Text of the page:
The visiting is one of their favorite parts. Mary and Arnie are practiced storytellers, and they tell each tale as a unit, sharing sentences and dialogue as if they’d practiced it. As they reminisce, Arnie looks at his wife across the table, and she looks back.
“It’s been a pretty good life, baby,” he says.
From Arnie Rosdahl’s autobiography
I don’t remember much about my real early years. I think I started school at Colstrip, Montana then remember school in Butte and Anaconda, Montana. (My folks divorced sometime before the last schools.) I believe it was 1946 that my mom and Myrna, Sherry, and I moved to the Joy Ranch at Glenn, Montana. My mom was the cook there.
It wasn’t long before I was doing a lot of chores; started out feeding the pigs and worked up to milking the cows also, of course getting the wood in for Mom and also starting the fire in the cook stove and other stoves on the cold days.
Also I had a horse “Tony” that I rode bareback. I never had a saddle till I was 13 years old.
I started helping hay at that time. I started mowing with a team by cutting down thistle patches.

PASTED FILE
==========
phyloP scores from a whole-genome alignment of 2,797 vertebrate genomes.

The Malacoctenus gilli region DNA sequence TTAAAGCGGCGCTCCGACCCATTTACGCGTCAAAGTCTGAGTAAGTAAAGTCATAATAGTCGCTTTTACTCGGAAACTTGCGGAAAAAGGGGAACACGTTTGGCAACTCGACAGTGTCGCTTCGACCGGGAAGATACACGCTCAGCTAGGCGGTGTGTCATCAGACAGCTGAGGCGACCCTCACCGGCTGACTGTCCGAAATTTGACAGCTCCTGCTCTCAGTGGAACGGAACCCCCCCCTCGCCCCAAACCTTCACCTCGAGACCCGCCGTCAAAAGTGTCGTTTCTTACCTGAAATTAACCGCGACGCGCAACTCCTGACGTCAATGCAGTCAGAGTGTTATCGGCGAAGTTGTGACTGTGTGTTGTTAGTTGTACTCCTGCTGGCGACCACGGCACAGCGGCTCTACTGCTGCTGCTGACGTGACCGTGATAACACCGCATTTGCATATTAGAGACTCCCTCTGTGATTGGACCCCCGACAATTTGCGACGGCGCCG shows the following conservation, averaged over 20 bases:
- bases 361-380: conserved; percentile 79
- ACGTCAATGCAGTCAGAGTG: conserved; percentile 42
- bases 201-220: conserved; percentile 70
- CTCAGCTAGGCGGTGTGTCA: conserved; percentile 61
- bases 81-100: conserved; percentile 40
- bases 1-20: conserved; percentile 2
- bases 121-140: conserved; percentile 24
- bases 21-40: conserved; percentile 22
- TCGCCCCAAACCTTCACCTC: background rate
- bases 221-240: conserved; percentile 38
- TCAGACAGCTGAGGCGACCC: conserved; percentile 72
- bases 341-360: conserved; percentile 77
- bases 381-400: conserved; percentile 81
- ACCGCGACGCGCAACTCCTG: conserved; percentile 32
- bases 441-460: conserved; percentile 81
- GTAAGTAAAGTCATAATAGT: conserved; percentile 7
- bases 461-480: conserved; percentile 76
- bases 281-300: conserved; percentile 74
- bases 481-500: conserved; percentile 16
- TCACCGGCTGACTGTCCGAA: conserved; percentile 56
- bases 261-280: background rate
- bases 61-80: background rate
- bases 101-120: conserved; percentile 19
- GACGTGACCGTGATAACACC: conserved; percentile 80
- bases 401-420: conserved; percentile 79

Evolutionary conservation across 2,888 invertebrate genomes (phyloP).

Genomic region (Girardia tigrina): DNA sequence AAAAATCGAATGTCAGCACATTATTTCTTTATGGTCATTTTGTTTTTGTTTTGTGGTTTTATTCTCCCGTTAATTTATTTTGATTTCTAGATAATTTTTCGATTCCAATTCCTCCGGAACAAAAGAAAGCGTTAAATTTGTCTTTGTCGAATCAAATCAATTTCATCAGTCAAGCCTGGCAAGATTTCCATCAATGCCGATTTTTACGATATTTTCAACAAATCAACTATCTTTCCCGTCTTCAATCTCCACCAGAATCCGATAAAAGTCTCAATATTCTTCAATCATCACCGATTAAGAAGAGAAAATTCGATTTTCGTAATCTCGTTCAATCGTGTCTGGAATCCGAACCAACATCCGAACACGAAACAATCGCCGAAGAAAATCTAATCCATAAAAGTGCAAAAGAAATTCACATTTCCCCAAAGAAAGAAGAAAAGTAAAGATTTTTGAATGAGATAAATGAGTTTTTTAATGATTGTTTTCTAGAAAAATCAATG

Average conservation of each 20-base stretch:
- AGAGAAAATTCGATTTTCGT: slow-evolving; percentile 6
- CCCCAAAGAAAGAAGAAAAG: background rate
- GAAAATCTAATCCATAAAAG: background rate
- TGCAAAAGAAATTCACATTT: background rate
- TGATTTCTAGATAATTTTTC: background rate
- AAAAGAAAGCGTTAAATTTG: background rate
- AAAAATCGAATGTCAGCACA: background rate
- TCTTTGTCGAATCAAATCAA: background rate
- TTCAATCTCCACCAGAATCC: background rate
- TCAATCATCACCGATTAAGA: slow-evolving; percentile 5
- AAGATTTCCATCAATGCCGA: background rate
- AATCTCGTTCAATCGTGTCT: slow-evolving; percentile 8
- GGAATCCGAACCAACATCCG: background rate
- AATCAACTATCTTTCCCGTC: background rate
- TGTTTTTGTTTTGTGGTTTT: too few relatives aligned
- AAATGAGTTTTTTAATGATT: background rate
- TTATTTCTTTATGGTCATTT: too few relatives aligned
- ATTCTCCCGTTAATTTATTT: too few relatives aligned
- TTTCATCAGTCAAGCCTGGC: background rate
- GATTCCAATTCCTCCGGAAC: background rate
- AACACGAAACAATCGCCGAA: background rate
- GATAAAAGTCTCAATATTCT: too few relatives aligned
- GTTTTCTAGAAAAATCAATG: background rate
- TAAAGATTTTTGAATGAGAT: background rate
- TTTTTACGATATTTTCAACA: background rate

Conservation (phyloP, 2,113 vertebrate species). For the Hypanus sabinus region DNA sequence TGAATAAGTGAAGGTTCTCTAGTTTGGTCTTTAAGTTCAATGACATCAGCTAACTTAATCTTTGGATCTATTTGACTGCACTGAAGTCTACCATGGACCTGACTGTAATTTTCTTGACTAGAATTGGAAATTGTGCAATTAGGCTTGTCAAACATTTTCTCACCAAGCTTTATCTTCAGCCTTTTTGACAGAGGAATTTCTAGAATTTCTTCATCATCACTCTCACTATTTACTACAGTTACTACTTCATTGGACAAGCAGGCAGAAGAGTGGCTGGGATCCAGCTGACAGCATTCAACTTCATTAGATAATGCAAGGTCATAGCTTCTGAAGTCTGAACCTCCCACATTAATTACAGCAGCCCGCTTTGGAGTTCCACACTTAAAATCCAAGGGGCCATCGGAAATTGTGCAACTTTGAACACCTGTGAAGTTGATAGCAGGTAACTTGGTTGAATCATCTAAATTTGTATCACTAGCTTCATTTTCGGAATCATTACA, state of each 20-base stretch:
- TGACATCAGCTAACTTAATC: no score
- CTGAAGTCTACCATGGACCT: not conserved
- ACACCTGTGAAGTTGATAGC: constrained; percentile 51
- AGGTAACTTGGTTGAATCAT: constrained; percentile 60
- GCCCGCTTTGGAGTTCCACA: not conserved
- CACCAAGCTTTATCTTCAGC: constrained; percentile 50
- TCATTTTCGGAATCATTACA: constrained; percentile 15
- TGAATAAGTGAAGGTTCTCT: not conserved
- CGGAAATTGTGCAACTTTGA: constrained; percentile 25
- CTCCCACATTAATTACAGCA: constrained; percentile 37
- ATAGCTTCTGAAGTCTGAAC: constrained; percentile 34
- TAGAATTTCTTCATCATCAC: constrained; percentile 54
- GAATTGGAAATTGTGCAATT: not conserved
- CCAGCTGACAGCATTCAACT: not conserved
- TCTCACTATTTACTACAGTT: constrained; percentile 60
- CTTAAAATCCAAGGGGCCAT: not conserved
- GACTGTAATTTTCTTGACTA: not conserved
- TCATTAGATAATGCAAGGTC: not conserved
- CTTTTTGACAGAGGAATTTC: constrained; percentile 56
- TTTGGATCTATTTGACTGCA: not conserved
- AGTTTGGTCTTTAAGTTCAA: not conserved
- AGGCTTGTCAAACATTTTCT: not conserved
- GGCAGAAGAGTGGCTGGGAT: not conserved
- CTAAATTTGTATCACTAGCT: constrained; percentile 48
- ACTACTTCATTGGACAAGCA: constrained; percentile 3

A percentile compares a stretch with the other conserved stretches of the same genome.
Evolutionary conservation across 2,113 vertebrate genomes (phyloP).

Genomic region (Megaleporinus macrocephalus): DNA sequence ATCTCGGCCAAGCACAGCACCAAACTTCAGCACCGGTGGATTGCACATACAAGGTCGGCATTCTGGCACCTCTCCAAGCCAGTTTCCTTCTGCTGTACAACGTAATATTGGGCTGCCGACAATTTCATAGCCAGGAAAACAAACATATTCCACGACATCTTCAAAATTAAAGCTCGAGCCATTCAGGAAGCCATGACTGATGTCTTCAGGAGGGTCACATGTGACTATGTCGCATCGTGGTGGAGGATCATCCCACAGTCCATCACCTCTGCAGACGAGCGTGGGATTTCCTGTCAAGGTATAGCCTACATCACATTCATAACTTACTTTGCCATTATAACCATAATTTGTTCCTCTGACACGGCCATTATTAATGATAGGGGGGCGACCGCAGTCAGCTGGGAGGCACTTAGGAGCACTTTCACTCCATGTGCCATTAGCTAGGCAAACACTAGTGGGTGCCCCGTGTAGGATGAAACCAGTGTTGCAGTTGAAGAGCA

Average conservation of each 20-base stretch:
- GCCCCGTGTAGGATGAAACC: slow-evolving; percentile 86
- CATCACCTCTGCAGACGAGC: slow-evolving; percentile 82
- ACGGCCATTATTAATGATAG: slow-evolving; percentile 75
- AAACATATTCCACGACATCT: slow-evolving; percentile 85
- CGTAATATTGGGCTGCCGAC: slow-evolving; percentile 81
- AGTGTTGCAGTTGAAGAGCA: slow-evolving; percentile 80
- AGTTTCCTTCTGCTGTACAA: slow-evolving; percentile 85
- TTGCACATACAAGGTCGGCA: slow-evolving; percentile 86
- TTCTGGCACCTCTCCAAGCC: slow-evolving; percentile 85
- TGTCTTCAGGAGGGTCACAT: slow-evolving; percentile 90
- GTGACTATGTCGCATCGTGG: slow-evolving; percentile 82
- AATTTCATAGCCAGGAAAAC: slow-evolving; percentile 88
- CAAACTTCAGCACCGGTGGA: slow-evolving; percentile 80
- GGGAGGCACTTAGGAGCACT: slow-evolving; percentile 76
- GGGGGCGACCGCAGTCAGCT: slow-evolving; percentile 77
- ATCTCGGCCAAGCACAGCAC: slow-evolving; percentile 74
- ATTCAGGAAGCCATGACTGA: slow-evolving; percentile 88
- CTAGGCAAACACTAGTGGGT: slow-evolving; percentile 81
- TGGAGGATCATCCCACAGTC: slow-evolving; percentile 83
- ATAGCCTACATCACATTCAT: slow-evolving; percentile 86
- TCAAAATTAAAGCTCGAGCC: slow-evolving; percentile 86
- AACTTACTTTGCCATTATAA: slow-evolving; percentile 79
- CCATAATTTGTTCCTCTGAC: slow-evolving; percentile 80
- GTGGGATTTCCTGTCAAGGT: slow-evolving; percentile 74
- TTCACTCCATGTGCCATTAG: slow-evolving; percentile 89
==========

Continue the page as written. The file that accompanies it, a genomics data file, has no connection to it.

I drove the cows to summer pasture at that age by myself. “187 head with calves and I think some bulls (can’t remember how many). I’m sure the cows were mostly bred up by that time.” I guess this is when I got interested in cattle and how they were managed. I’ve always liked good horses and cattle the best.
I’ll have to say that Lee Joy taught me a lot about doing things right and always doing a good job. He always said if you hire out for a dollar a day, you give that person a full day’s work for that dollar. Also if you hire out for five dollars a day, you give that person a full day’s work for that five dollar’s pay. I’ve used that throughout my life working for other folks.
I think we got our first rubber tired tractor in 1951, an 8V Ford, and I think Lee sold the ranch early 1952. I was a freshman in high school. “I went through the 8th grade at Glen School, a one room school with all 8 grades.”